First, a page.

Kitchen managers, or more generally food service managers, are responsible for preparing and serving food at a place of business like a restaurant, institutional cooking facility and so forth. The responsibilities of kitchen managers vary based on the size and nature of the business, but kitchen managers are almost always directly in charge of the food preparation and service aspects of the business.
Education/Training of a Kitchen Manager
Traditionally kitchen managers work their way up through the ranks in the restaurant business to end up in a management position, but today many managers enter the field with two-year or four-year college degrees in hospitality of food-service management. Larger corporations and franchises typically hire food service managers with at least some college education.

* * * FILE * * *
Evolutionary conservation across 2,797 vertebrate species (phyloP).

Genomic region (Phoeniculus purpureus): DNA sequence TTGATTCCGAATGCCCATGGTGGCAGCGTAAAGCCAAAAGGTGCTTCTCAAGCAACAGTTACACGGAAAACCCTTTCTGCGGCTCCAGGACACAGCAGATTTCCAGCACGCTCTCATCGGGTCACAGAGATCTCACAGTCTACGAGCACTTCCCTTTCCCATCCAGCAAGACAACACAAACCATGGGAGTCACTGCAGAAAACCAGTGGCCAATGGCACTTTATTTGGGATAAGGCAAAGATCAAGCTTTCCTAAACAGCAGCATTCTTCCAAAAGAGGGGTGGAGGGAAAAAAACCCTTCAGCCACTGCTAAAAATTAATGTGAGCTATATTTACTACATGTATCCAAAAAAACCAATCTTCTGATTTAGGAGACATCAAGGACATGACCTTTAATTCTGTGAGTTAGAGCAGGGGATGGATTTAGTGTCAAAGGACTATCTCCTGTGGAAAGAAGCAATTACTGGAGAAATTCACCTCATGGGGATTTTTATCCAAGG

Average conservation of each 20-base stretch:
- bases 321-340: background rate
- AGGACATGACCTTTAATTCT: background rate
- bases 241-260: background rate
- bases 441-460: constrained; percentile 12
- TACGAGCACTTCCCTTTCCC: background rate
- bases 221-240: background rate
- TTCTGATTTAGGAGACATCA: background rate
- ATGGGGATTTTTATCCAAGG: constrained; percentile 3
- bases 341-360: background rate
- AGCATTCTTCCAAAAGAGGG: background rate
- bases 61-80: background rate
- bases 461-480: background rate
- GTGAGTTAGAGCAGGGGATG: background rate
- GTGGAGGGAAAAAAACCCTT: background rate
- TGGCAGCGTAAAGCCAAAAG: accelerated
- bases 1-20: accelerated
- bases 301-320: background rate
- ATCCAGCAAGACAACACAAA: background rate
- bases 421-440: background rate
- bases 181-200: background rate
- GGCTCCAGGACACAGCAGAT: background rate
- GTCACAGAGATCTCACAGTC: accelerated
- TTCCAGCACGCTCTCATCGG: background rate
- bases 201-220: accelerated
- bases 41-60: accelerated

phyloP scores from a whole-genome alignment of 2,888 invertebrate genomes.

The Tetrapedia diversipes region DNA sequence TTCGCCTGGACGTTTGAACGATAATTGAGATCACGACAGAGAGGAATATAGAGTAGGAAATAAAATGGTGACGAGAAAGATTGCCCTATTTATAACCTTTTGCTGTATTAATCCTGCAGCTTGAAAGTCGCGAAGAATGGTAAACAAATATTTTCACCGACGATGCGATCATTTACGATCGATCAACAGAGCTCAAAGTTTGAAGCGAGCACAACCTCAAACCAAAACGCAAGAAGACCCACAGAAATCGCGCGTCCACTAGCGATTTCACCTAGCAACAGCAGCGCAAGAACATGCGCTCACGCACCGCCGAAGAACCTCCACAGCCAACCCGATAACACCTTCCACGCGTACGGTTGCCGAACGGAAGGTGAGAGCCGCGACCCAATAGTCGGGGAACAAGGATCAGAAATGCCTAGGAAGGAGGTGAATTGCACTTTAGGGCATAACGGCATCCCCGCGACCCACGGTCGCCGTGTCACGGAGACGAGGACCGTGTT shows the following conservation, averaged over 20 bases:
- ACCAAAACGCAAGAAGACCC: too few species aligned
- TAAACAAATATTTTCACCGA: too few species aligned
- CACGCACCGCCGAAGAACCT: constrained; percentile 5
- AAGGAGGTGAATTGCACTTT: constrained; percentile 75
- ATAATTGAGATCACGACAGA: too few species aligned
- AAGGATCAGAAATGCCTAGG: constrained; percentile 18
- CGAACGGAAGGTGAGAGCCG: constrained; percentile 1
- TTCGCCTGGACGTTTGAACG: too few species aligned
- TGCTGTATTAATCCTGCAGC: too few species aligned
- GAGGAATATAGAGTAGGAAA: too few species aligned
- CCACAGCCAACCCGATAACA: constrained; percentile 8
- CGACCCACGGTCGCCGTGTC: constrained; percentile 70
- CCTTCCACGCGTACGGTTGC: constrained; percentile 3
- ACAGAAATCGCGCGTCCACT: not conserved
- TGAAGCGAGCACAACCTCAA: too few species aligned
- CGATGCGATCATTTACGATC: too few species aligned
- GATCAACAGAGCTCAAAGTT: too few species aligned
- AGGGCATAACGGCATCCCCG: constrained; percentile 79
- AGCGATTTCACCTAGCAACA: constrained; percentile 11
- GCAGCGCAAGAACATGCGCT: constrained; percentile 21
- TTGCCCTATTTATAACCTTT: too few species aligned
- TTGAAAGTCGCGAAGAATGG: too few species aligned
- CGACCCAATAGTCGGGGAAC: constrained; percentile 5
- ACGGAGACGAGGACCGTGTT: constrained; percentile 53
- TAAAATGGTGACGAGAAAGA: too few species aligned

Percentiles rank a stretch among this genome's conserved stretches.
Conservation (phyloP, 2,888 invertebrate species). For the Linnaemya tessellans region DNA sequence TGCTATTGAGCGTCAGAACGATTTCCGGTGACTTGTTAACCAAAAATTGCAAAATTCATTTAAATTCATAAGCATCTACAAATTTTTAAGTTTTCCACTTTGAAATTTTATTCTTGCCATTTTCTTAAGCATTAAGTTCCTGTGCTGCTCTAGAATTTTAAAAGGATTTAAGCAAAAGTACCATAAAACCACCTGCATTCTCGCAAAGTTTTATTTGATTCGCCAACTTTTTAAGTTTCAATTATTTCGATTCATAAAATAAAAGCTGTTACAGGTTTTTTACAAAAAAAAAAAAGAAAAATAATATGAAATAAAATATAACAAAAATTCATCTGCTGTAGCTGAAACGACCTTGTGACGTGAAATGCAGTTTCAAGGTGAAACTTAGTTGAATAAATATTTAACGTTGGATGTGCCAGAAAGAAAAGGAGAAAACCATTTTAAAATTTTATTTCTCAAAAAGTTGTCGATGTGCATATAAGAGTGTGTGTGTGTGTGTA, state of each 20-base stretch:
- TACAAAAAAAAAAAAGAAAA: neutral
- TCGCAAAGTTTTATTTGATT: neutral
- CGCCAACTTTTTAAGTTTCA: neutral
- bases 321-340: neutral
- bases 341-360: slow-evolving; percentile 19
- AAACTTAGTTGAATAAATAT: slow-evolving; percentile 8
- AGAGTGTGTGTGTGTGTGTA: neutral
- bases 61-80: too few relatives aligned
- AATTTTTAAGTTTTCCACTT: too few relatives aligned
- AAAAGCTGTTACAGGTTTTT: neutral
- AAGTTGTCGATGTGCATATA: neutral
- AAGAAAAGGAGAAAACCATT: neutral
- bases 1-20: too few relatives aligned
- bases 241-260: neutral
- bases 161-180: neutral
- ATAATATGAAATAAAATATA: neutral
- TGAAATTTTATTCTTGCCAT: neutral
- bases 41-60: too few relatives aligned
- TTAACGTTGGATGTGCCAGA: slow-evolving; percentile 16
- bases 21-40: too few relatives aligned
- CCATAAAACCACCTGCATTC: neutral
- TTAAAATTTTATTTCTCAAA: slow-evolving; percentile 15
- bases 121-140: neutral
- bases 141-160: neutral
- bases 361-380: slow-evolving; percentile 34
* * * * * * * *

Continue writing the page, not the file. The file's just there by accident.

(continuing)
Average Salary of a Kitchen Manager
According to the Bureau of Labor Statistics, in 2008 the median annual salary of food service managers was $46,320. The middle 50 percent had an annual salary ranging from $36,670 to $59,580. Kitchen managers in the hotel industry had the highest pay, with a median annual salary of $54,710.
Work of a Kitchen Manager
While some kitchen managers are just responsible for the food preparation and service end of the business, in many smaller restaurants and other businesses the kitchen manager will have a wide range of responsibilities including menu planning, ordering food, organizing special events, and hiring, managing and firing employees, and possibly even some accounting or bookkeeping responsibilities.
The Bureau of Labor Statistics projects that employment of food service managers will only increase by 5 percent between 2008 and 2018 due to anticipated slow growth in the restaurant business (which experienced rapid growth from 2000 to 2008).